This stimulating day-long series of online lectures with one of Britain’s leading authorities in the field of conservation engineering focuses in considerable detail on the best practice repair and structural consolidation of historic buildings. Ian Hume, former Chief Engineer with English Heritage, explores considered engineering principles that promote the retention of historic fabric and special character, based on correct identification of structural defects and their causes.
Not all defective historic buildings are as hazardous as they seem, requiring careful analysis and alternative approaches to repairs to consolidate apparently unstable structures and their elements. Various permanent repair methodologies which might be applied to historic buildings will be discussed, including debate about the merits of hidden repairs as against more obvious repairs.
Affording 5 Structured CPD points for the near day-long session, topics of discussion will include:
Conservation philosophy - applying the five basic principles of conservation in a challenging environment.
Conservation engineering techniques – choosing tried and tested solutions versus new methods.
Structural monitoring - diagnosing problems and identifying correct solutions through different methods of monitoring.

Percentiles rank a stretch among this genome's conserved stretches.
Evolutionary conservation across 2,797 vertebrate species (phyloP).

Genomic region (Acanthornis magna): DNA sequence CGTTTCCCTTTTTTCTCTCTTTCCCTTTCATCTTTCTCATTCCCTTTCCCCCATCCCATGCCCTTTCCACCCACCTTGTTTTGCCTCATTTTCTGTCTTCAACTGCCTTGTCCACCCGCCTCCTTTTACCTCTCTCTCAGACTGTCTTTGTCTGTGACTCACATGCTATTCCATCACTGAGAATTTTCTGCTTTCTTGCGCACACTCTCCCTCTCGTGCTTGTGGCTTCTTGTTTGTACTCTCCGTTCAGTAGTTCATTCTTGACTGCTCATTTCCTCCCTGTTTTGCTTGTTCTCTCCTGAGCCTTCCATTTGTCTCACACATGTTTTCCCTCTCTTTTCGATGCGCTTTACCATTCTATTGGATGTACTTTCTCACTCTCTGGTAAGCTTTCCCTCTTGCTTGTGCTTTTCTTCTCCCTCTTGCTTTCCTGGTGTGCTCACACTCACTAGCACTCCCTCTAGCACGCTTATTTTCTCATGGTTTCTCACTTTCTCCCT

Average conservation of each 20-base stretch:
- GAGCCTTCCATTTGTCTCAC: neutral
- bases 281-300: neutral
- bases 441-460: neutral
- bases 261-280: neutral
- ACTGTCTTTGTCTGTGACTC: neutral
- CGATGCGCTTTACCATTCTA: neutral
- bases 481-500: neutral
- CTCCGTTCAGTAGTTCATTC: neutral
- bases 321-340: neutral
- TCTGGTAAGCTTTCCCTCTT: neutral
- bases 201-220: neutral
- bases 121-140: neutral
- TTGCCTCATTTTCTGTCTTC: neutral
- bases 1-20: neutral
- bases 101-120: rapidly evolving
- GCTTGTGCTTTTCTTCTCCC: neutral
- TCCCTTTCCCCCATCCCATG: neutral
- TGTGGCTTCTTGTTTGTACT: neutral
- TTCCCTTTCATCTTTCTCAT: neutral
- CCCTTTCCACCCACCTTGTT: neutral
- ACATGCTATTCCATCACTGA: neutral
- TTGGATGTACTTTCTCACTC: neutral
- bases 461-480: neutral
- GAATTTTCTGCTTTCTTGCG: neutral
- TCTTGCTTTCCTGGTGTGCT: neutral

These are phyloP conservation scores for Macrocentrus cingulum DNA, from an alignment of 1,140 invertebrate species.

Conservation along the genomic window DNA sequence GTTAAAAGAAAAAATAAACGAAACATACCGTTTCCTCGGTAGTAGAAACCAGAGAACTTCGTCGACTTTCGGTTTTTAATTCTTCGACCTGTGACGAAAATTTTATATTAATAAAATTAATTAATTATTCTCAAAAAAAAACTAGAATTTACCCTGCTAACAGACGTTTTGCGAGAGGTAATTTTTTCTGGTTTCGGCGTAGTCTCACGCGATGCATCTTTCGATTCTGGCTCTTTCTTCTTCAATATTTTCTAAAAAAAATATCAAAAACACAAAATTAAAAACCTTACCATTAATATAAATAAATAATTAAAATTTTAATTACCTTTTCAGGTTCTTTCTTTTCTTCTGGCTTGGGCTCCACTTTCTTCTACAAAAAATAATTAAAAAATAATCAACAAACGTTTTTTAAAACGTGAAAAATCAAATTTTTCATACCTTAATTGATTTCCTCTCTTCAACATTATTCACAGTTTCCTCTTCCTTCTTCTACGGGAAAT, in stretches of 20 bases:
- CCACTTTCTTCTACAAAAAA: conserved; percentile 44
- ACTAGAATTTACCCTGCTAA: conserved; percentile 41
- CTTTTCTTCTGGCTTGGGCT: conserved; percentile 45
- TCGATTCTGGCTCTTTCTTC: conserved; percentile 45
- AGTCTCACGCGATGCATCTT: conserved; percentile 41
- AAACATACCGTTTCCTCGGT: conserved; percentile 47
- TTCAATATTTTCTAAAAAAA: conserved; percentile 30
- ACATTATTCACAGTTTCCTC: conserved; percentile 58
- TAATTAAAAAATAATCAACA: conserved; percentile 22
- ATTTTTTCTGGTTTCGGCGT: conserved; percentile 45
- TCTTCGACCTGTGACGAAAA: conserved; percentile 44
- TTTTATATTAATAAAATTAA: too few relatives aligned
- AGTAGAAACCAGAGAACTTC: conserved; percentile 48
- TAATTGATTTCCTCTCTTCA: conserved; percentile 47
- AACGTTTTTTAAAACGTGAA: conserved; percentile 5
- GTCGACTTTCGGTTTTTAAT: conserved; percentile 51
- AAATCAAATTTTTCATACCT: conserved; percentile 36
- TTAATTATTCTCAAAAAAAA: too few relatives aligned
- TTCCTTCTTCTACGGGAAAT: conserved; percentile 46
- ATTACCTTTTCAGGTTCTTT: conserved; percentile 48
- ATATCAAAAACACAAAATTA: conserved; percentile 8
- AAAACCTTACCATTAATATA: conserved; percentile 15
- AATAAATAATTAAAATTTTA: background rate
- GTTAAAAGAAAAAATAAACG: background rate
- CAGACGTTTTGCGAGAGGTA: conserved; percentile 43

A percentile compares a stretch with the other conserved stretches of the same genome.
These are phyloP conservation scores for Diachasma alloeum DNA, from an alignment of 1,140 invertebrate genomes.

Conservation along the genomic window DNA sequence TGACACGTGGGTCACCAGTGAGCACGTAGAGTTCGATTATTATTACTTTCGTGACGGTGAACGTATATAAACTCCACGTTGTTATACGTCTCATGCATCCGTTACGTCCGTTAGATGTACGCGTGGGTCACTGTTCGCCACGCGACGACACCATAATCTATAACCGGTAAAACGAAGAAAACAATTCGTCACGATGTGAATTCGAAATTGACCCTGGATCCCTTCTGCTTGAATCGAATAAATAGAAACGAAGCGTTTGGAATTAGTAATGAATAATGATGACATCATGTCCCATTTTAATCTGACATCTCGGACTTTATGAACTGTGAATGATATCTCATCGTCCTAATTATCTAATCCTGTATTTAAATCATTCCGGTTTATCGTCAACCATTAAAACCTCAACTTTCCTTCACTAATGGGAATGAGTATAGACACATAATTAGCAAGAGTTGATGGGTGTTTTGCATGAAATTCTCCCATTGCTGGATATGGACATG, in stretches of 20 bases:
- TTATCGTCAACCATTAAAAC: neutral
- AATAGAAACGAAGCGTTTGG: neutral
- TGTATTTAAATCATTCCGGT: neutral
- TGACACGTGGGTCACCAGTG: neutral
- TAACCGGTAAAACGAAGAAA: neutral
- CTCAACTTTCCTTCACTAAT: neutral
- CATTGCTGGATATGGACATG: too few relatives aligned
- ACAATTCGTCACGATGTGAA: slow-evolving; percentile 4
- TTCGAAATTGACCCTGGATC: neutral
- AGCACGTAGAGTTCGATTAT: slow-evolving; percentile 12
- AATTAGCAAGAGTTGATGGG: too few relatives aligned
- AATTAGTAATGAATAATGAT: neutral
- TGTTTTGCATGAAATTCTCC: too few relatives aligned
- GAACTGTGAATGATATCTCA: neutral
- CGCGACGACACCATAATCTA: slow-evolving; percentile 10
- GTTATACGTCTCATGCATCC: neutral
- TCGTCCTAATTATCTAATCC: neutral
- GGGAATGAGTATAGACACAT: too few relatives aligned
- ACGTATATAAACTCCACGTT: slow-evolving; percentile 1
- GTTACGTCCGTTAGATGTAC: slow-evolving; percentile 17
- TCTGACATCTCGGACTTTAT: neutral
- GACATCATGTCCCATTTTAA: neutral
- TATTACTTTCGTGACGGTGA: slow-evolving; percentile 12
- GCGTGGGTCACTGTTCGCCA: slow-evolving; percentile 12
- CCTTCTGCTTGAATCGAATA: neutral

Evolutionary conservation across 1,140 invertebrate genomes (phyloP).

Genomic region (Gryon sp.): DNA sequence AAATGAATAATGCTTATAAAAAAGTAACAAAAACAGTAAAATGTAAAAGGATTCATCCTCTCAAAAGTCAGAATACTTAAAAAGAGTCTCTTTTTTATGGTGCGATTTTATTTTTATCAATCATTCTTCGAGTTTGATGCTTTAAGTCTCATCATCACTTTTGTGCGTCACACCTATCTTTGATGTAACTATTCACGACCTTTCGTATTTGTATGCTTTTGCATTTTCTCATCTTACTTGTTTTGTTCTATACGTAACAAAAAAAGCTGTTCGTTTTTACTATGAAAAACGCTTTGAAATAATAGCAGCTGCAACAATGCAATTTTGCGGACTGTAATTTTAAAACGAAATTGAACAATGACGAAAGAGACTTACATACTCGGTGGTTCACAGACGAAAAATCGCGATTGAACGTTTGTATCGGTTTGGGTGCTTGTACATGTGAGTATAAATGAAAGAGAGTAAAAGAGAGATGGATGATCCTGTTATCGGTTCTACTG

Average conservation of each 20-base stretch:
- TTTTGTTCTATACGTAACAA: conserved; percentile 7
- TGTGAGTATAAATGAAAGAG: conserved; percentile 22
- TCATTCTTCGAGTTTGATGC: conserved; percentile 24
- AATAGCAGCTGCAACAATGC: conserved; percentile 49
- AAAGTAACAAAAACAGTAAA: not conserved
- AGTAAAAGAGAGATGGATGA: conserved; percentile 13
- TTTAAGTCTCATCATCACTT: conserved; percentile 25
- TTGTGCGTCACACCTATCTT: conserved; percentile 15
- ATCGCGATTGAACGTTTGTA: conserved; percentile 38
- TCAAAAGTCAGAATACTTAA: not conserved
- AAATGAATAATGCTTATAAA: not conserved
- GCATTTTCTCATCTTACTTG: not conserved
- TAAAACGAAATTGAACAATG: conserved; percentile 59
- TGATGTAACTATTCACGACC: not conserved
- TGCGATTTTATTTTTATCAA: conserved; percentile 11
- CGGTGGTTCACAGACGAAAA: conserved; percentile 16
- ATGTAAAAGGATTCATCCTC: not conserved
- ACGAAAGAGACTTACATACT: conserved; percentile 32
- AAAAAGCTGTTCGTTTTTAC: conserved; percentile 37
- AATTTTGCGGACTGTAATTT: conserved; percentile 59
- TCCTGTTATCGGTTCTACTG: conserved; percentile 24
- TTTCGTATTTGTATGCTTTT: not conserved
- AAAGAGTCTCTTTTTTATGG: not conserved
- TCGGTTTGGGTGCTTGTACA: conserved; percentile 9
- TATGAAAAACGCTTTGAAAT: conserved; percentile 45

Maintenance – learning the rules of regular inspection and works regimes.
Role of Conservation Engineer - interacting with owners, occupiers, planning and conservation authorities, and other members of the team, and having the confidence and expertise to do what is right for the building.
Ian Hume Biography
Ian Hume is a retired conservation accredited engineer who has been involved in the conservation of historic buildings across the UK for 40 years. He served as Chief Engineer of the Conservation Engineering team of English Heritage from 1988 to 1998, followed by extensive work in private practice and visiting lecturing in West Dean College and UK universities. Major conservation works undertaken under Ian Hume’s instruction have included the Mausoleum at Castle Howard, the Ironbridge and Leigh Court barn in Worcestershire. He lectures frequently on conservation engineering, most recently to the Applied Building Repair and Conservation Diploma in Trinity College Dublin.